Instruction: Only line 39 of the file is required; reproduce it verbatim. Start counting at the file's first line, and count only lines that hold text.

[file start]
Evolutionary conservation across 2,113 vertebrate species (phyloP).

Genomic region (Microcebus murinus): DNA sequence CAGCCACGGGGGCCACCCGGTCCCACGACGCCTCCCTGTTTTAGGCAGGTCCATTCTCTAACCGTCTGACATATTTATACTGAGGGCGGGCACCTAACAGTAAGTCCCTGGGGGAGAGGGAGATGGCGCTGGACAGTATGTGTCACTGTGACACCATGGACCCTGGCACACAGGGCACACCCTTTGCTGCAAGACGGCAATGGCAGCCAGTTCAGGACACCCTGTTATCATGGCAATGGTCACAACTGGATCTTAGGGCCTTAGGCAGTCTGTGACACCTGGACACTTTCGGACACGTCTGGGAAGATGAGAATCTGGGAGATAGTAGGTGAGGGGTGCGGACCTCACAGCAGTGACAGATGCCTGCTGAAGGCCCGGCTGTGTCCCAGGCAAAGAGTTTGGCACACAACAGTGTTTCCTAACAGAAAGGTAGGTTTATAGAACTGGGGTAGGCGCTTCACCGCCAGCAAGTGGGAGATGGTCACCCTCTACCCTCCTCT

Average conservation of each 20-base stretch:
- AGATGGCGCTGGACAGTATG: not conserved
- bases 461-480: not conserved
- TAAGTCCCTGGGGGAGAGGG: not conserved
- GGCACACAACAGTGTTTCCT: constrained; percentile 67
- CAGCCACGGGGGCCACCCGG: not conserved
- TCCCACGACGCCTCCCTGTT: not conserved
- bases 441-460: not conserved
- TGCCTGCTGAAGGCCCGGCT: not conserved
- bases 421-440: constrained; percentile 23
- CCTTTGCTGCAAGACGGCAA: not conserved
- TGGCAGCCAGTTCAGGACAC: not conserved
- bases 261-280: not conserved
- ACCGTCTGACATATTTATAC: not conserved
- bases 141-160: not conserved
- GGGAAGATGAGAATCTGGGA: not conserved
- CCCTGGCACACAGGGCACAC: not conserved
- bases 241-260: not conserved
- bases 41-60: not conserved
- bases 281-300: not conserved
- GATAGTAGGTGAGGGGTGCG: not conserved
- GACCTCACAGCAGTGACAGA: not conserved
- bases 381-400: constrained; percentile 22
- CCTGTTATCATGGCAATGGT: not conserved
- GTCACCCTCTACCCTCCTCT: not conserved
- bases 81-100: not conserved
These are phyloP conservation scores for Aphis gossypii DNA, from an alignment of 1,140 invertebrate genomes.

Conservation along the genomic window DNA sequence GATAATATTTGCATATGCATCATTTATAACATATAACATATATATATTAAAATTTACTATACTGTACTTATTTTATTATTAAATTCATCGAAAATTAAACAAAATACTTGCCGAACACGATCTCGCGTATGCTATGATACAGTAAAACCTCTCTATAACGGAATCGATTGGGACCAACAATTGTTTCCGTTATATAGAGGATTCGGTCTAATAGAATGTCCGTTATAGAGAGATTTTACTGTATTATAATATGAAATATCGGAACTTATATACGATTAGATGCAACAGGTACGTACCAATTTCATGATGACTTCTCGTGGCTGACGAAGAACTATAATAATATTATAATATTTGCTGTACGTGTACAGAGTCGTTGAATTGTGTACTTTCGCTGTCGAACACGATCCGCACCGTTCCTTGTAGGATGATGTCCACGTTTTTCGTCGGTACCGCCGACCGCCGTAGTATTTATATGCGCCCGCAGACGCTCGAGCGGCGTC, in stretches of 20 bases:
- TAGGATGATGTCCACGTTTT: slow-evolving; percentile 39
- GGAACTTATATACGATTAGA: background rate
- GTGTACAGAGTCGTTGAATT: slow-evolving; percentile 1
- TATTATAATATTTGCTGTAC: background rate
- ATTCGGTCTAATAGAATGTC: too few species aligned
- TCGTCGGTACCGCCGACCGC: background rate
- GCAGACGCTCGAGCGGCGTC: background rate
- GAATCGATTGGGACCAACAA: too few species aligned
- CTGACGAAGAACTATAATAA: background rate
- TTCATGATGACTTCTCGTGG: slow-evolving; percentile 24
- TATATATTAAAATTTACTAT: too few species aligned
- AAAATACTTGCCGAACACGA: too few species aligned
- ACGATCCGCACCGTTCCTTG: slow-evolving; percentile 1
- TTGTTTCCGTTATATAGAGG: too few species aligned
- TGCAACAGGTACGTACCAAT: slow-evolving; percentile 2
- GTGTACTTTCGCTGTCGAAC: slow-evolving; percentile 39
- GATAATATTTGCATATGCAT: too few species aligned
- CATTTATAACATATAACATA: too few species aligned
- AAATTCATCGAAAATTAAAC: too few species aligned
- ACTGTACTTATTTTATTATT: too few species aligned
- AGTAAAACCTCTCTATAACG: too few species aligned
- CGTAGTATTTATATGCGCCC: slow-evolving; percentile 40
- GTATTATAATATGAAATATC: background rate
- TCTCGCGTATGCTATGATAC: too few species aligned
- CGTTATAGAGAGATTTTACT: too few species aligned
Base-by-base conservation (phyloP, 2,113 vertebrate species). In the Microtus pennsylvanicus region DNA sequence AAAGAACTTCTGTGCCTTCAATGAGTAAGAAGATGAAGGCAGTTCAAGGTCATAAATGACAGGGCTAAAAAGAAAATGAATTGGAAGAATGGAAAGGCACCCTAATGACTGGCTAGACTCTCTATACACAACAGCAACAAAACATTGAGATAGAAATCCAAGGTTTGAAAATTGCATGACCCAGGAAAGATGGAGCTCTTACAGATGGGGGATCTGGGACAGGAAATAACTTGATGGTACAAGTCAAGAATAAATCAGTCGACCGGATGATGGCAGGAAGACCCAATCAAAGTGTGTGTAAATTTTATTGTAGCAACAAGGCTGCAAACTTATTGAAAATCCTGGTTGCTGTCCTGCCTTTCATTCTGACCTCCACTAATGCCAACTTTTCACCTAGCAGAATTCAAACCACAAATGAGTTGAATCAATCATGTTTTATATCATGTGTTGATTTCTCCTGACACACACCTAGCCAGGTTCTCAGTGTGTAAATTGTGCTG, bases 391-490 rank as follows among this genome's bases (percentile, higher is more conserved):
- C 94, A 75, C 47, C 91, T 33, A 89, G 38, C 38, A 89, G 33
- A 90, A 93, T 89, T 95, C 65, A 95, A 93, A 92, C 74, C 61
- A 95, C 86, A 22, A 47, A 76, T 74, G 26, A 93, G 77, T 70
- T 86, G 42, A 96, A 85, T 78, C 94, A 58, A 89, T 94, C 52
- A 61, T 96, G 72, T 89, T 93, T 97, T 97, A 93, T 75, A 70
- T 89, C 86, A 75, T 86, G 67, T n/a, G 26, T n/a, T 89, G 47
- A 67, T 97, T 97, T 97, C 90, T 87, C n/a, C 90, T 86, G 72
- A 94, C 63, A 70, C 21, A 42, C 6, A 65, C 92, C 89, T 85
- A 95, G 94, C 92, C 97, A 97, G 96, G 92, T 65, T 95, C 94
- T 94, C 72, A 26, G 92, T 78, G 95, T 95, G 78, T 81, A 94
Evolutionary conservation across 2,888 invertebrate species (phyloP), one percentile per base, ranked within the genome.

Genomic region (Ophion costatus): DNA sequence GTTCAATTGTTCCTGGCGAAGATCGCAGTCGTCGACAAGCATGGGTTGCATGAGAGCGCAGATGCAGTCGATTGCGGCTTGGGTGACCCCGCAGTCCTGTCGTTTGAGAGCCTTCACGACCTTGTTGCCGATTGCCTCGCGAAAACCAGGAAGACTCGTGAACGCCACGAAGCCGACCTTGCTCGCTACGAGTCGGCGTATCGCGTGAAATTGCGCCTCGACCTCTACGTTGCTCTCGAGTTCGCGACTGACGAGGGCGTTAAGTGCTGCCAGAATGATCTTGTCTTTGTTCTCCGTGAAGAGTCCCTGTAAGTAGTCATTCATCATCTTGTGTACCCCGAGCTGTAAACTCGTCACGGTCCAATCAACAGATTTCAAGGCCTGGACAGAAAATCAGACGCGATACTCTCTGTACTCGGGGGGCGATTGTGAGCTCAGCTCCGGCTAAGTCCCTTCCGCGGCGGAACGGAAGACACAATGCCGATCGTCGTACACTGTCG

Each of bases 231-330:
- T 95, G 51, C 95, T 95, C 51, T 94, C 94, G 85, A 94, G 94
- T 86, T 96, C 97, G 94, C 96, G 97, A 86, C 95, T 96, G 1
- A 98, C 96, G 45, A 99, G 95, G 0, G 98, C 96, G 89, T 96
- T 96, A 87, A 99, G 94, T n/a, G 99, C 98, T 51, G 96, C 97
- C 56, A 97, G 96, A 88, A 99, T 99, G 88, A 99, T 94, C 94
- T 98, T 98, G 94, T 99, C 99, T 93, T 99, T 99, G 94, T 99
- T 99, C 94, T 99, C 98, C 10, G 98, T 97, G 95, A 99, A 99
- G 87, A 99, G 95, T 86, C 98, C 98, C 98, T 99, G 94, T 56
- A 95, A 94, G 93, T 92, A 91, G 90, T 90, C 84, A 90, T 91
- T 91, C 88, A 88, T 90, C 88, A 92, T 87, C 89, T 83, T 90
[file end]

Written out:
- CTGACGAAGAACTATAATAA: background rate